Review: ‘Battle of the Java Sea’

This straightforward docu details the first major battle of WWII's Pacific arena, as seen through the eyes of survivors from most of the navies engaged. Dutch helmer Nick Koppen opts for a talking-heads approach more suited to tube play than theatrical launches, but segs are so well shot and edited that pic could stand up as specialized fest fare. Not even three months after Pearl Harbor, the combined fleets of the U.S., Australia, Holland and Great Britain attempted to hold off the advancing Japanese just north of the Indonesian Island of Java - jewel of what used to be called the Dutch East Indies. The Allied ships were virtually wiped out within a couple of days, but sailors from each of those countries survived, and Koppen has put 50 of the former sailors, along with some elderly ex-officers, on film.

This straightforward docu details the first major battle of WWII’s Pacific arena, as seen through the eyes of survivors from most of the navies engaged. Dutch helmer Nick Koppen opts for a talking-heads approach more suited to tube play than theatrical launches, but segs are so well shot and edited that pic could stand up as specialized fest fare.

Not even three months after Pearl Harbor, the combined fleets of the U.S., Australia, Holland and Great Britain attempted to hold off the advancing Japanese just north of the Indonesian Island of Java – jewel of what used to be called the Dutch East Indies. The Allied ships were virtually wiped out within a couple of days, but sailors from each of those countries survived, and Koppen has put 50 of the former sailors, along with some elderly ex-officers, on film.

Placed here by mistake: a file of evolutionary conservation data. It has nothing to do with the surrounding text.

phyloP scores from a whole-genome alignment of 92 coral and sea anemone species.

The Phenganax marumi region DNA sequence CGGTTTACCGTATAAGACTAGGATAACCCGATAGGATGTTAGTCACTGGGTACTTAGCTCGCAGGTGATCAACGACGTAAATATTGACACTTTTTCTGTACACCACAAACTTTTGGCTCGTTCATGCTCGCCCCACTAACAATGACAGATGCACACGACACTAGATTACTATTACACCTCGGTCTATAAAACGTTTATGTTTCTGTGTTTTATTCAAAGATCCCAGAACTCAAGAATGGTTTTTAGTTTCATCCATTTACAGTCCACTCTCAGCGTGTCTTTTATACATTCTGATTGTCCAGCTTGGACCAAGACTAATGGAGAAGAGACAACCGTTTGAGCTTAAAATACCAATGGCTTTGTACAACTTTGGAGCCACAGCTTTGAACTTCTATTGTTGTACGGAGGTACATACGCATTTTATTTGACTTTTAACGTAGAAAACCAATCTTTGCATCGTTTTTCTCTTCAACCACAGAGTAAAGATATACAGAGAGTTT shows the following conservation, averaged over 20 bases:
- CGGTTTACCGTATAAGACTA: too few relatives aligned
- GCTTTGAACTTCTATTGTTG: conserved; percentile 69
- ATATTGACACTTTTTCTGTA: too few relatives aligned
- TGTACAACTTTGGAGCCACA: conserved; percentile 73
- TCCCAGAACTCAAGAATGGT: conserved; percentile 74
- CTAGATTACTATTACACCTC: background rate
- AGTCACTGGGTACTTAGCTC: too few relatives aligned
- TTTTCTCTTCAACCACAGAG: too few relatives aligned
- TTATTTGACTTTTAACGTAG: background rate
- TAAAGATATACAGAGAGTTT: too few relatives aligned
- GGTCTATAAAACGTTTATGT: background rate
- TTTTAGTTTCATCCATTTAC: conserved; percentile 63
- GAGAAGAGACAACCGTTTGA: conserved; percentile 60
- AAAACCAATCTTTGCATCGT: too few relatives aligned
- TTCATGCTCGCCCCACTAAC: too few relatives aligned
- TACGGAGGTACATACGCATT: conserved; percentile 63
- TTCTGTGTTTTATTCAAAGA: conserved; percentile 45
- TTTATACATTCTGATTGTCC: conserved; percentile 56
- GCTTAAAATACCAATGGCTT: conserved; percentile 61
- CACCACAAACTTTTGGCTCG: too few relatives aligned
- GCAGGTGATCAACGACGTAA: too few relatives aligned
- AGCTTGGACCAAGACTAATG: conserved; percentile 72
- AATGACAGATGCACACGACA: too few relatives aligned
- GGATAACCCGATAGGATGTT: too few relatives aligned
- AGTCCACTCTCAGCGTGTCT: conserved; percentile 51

Their articulate tales of heroism and sudden brutality have been told before, and told by them. But they all appear to know that this is their last, best chance for posterity, and their words are edited with such precision they seemingly finish one another’s sentences, to convincing effect.

Particularly moving is a long seg in which various old salts recall going overboard in the battle, and how some sailors, in the struggle to stay afloat, proved crueler to one another than to any enemy. Further along, a few Japanese commanders describe picking up Allied boys who fully expected barbaric treatment but instead were met with kindness. (The barbarism, one admits, came later, in nightmarish prison camps.)

At 138 minutes, pic’s a little long for a purely oral history; Koppen didn’t have the wherewithal for any re-creations, and so makes do with newsreel footage, old family photos and eerie shots of mothballed ships to fill out the saga.

Still, this “Battle” has a cumulative emotional grip – an undertow, one might say, that makes it feel definitive, even if some players have been left out of the drama. Expect it to get regular play on war-minded webs from here to Java.

Battle of the Java Sea

Dutch

Production

A Holland Film Promotion presentation of an Odusseia Films (Amsterdam) production, with support from the Netherlands Film Fund. (International sales: Lapsus.) Produced by Eddy Wijngaarde. Directed, written by Nick Koppen.

Crew

Camera, Kester Dixon; editor, Erik Disselhoff; sound, Mark Glynne Liszt; associate producers, Miyuki Ikeda, Hiroko Hanai. Reviewed at Vancouver Film Festival, Oct. 20, 1996. Running time: 138 MIN.

With

(Dutch, English and Japanese commentary.)
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